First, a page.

1. Read Joel 3:4-8 How does God respond? How does this fit with what happens to the Persian empire soon?
2. Read Joel 3:9-11, Isaiah 2;4, Micah 4:3 Would early readers have noticed the reversed wording? Do we?
3. When we sing “Let the weak say ‘I am strong’” are we thinking of Joel? What are we thinking of?
4. Read Joel 3:20-21 In what sense has this verse proved true?
Remember how Jewish tradition splits up the book of Isaiah? We’re going to start looking at the last section now. This section follows from Isaiah writing about the restoration of the people under Cyrus; it mentions fasting and religious observances, so it’s assumed to come, or be read and repeated, soon after the Temple was rebuilt.
1. Read Isaiah 58:1-3a What is right with their worship?
2. Read Isaiah 58:3b-5 What is wrong with their worship?
3. Read Isaiah 58:6-8 What does God want from them? What does God want from us?
4. Read Isaiah 58:9-10 Which is more important, identifying wrong-doers or offering aid to the afflicted?
5. Read Isaiah 58:12 Bearing in mind how the city walls were rebuilt, why might this remind us of Ezra and Nehemiah’s time? (With a limited number of locations suitable for cities in Israel – defensible places with access to water – new cities were frequently built on the ruins of old, resulting in artificial hills as described here.)
6. Read Isaiah 58:13-14 Is the Sabbath a burden or a gift?
7. Read Isaiah 59:1-2 Why doesn’t God hear? Are there times when God doesn’t seem to hear us as a nation?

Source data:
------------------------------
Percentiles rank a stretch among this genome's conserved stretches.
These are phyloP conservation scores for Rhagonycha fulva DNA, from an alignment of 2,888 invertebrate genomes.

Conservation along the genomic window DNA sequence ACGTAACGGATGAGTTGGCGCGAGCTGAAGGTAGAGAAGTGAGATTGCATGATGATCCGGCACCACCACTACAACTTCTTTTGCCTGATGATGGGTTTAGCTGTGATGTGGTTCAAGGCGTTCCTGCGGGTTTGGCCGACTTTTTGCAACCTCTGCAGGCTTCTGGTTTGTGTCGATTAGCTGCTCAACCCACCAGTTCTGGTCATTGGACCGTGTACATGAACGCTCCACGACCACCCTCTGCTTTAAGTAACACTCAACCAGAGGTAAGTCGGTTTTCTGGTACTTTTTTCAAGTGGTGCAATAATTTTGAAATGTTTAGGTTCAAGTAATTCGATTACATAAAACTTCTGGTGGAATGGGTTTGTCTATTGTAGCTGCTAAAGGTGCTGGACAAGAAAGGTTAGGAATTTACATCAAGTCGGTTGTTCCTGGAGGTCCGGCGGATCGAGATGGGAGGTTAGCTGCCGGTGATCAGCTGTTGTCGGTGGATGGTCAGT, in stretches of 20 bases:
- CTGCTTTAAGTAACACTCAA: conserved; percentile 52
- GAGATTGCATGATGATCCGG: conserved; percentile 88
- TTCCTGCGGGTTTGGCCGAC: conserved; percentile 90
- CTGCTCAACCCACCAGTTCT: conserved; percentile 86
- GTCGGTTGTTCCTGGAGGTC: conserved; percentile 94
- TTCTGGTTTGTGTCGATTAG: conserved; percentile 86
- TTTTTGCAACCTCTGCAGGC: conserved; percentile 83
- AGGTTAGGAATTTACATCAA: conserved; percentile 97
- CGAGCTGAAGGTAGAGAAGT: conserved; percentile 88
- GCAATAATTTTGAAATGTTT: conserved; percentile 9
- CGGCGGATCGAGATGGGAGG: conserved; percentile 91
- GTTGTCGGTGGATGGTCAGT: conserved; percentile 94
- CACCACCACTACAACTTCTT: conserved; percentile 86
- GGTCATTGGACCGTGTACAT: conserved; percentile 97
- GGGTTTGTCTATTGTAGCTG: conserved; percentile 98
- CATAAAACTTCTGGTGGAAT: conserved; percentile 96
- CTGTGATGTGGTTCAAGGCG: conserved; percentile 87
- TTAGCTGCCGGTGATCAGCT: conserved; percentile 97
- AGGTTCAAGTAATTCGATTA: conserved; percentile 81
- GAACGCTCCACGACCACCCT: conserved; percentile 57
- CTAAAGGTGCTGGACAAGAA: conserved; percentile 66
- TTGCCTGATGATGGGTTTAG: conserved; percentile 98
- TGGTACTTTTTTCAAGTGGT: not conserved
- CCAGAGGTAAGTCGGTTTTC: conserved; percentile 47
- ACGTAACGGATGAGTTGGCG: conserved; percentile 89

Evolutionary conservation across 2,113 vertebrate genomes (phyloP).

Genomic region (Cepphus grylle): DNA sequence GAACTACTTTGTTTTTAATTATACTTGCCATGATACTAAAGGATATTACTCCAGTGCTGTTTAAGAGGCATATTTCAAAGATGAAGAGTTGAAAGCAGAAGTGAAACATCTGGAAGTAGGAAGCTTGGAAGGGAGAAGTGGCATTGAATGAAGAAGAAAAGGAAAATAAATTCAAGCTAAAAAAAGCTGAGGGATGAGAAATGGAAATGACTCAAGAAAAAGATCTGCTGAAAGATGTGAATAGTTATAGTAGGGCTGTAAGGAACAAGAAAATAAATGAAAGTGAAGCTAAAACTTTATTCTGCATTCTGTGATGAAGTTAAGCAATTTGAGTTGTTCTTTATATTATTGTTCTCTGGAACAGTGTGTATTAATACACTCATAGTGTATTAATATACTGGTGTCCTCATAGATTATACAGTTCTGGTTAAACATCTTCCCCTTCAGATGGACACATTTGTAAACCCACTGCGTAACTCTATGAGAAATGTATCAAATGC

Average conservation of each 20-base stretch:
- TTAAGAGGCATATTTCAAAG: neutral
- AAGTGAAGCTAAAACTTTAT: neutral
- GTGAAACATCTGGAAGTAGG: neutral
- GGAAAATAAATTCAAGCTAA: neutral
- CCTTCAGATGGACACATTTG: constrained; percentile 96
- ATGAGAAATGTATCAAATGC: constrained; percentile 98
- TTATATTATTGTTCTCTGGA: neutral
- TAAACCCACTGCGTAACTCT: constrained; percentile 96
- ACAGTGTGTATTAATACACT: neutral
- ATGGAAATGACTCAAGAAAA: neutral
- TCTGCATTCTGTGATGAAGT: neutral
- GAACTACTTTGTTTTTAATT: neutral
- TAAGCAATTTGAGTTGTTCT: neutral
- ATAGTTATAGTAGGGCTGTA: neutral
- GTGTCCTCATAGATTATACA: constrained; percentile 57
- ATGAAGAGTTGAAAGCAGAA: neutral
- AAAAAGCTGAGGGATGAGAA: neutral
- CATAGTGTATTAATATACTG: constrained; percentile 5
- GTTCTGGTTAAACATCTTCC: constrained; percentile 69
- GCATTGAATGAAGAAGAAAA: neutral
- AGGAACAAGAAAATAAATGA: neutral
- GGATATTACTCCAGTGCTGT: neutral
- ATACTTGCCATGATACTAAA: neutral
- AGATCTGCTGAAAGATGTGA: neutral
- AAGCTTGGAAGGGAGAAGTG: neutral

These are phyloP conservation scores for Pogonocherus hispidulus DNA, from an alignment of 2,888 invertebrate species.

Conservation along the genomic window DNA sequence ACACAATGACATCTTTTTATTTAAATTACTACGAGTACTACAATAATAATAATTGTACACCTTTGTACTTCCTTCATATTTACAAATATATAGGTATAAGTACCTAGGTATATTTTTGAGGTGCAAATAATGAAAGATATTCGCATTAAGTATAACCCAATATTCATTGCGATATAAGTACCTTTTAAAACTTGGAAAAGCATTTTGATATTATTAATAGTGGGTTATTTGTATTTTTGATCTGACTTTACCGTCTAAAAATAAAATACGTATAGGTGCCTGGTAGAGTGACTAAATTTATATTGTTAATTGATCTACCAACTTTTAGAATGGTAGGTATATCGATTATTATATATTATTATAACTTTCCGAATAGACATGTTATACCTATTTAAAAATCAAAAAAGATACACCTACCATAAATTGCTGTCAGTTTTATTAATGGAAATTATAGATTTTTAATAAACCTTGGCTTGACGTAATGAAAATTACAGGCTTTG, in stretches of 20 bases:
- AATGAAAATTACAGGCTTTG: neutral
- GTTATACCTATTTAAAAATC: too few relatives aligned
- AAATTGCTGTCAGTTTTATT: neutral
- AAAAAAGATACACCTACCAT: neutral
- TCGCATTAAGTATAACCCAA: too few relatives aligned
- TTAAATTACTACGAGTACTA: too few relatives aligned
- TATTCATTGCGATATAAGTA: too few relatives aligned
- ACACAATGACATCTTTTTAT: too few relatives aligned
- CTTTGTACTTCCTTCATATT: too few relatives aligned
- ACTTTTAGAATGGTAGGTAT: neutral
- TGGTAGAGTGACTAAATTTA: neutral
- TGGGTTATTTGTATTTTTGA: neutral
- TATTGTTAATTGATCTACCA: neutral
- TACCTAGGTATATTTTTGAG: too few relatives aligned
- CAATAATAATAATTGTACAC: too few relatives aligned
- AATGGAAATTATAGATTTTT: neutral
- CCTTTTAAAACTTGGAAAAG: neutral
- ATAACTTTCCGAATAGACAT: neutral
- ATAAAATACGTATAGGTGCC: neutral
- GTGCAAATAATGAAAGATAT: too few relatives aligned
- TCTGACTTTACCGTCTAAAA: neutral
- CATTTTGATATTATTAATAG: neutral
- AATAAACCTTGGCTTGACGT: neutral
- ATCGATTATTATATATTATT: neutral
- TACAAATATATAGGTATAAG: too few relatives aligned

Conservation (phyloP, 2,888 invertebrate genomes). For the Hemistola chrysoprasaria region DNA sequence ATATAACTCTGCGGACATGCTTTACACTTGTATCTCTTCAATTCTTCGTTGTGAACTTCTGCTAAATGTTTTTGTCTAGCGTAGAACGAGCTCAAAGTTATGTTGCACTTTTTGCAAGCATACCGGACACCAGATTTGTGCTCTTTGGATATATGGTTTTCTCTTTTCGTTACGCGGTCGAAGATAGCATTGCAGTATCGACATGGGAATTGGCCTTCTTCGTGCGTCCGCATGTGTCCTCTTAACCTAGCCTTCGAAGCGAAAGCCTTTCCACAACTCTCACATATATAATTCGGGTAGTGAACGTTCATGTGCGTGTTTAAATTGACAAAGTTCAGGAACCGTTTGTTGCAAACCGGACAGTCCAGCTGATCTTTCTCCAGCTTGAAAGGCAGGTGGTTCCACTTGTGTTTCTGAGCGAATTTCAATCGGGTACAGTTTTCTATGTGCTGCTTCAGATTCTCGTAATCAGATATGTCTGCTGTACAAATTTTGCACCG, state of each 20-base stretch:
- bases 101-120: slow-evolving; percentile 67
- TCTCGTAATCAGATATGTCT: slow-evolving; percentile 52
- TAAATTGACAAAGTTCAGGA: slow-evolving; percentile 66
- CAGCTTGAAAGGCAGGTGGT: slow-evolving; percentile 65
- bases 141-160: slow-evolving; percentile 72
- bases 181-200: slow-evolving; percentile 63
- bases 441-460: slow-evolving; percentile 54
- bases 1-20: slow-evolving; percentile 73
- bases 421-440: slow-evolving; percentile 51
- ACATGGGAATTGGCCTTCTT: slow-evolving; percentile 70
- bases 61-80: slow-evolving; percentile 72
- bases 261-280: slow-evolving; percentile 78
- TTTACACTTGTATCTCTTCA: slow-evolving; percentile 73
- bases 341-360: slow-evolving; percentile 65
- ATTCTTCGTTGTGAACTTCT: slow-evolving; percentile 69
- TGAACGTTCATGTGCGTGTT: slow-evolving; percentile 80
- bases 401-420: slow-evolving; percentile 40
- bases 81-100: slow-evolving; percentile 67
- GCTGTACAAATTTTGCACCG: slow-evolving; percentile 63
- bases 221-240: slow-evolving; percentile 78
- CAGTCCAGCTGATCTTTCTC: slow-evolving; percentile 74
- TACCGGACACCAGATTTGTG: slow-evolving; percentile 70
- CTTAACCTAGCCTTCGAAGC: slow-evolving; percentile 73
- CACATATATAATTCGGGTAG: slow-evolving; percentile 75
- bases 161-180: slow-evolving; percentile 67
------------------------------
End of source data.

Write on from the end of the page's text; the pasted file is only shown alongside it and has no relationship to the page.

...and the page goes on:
8. Read Isaiah 59:4 Does this sound like today? Why might we repeat the same sins?
Isaiah goes on to the confession of sins and God’s promise of a Redeemer.
1. Read Isaiah 59:9-11 When has this described you?
2. Read Isaiah 59:12-15 Isaiah says “our” offences, not “yours” or “theirs.” Why might confession be an important part of worship?
3. Read Isaiah 59:16-20 Why might later Jews have expected a Messiah who would throw out the Romans?
4. Read Isaiah 59:21, 6:6-8 Who do you think are the descendants? If the Spirit is in us, who are we?
5. Read Isaiah 60:1-3 Why do we view this as referring to Jesus?
6. Read Isaiah 60:4-7 This would read like people coming to celebrate a king, except it’s the city that’s being celebrated. Why might Jews interpret it as referring to a place rather than a Messiah – to Jerusalem ruled by God, making the city “king of all nations”?
7. Read Isaiah 60:10-12 In what sense does this sound like the rebuilding of Jerusalem under Ezra and Nehemiah? In what sense is it different? Why is interpreting prophecy so hard?
8. Read Isaiah 60:16 In what sense are the Christian (Messiah) and Jewish (ruled by God) interpretations the same?
9. Read Isaiah 60:17-18 Has this happened yet? Anywhere?
10. Read Isaiah 60:19, Revelation 21:23 Why hasn’t it happened yet? (How does this emphasize the difference between God and the sun-god of the Medes and the Persians?)